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Nov. 18 — Fiduciaries of Walt Disney Co.'s 401(k) plan convinced a federal judge in California to toss out a proposed class action challenging their decision to allow participants to invest their plan assets in the Sequoia Fund and Valeant Pharmaceuticals International Inc.'s stock ( In Re Disney ERISA Litigation , C.D. Cal., No. 2:16-cv-02251, 11/14/16 ).
Judge Percy Anderson of the U.S. District Court for the Central District of California dismissed Nov. 14 the participants’ lawsuit against the plan’s investment committee and its members. The participants alleged no facts suggesting that the fiduciaries had any reason to investigate the prudence of continuing to include the Sequoia Fund—a mutual fund that had steep losses in 2015 due to its high investments in Valeant’s stock—as one of the plan’s investment options, Anderson said.
The participants will address the concerns articulated by Anderson in an amended consolidated complaint, Peter K. Stris attorney for the proposed class told Bloomberg BNA Nov. 18 via e-mail. “The individuals responsible for Disney’s retirement plan caused staggering losses through imprudent management,” Stris said, adding that he and his colleagues “are quite confident that this case presents a textbook case” of fiduciary breach under the Employee Retirement Income Security Act.
The Walt Disney plan participants alleged that “serious questions” about Valeant’s business model and accounting methods long before its stock declined should have alerted the fiduciaries that the Sequoia Fund’s substantial investment in Valeant made it an imprudent investment for participants.
In dismissing the lawsuit, Anderson said that “the precipitous decline in the value of Valeant’s stock” didn’t alone suggest that the participants had stated a plausible fiduciary duty claim.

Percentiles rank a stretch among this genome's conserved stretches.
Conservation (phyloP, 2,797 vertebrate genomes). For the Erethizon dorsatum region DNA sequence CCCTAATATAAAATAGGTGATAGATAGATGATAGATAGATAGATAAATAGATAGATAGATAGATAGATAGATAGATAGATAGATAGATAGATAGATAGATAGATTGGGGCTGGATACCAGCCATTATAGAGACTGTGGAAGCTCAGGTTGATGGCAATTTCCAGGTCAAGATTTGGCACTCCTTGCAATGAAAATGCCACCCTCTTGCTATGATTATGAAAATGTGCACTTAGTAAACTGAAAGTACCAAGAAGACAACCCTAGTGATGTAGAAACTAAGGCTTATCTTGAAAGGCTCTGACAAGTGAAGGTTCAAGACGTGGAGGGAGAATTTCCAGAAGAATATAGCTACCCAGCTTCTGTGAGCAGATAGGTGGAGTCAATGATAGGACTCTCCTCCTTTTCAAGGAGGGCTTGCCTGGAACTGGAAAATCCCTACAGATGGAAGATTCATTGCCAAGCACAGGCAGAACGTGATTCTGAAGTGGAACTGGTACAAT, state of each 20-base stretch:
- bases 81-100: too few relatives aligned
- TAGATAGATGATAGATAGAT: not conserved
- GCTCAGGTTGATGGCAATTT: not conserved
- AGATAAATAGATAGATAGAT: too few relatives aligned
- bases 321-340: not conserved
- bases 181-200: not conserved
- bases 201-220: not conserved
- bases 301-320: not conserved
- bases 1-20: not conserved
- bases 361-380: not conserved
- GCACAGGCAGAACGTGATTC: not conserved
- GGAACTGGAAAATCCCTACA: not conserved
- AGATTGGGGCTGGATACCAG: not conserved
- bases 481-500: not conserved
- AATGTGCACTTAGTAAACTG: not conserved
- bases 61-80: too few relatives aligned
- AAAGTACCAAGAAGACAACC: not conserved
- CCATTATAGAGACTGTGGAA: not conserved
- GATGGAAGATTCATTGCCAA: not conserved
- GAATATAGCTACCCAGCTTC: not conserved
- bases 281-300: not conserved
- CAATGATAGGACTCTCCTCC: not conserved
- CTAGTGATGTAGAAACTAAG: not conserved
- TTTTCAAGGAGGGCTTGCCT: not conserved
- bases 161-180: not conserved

The participants didn’t allege “special circumstances” that could support even an inference that the fiduciaries had any reason not to rely on the market’s valuation of Valeant up until the collapse in its price, Anderson said. The participants didn’t include allegations suggesting a situation that would have caused a fiduciary to remove the fund from the plan’s investment options prior to the drop of Valeant’s stock price.
If the court were to accept the participant’s theory of liability, fiduciaries would be subject to obligations that may not be “reasonable or appropriate,” Anderson wrote. These obligations would include the duty “to monitor the market and publicly available information about every holding maintained by every mutual fund included within the plan, the concentration of all stocks held by each mutual fund within the plan, and whether that concentration was the result of an imprudent acquisition of additional shares,” Anderson said.
Attorneys for the plan’s committee declined to comment.
The decision is the latest installment in a number of lawsuits filed this year related to the inclusion of the Sequoia Fund as an investment option in retirement plans. The fund, which describes itself as “non-diversified,” lost 7.31 percent in 2015, compared to a 1.38 percent gain by the Standard & Poor’s 500 Index’s rate of return. Its losses continued throughout the year and in its annual report, the fund blamed the poor performance on its investment in Valeant.
In March, participants in DST Systems Inc.'s retirement plan sued the software company and Ruane Cunniff & Goldfarb Inc.—the longtime manager of the Sequoia Fund—under ERISA for selecting and retaining Valeant stock as an investment option in their plans.
Three months later the participants voluntarily dismissed their claims against DST. However, the participants continued the lawsuit against Ruane Cunniff, whose actions allegedly caused more than $300 million in losses to participants in DST’s retirement plan.
Zamansky LLC, Corbett Steelman & Specter APLC, Kirby & Kirby LLP, Stris & Maher LLP, Izard Kindal & Raabe LLP and Bailey Glasser LLP represented the Walt Disney plan participants. O’Melveny & Myers LLP represents the plan’s investment committee and its members.
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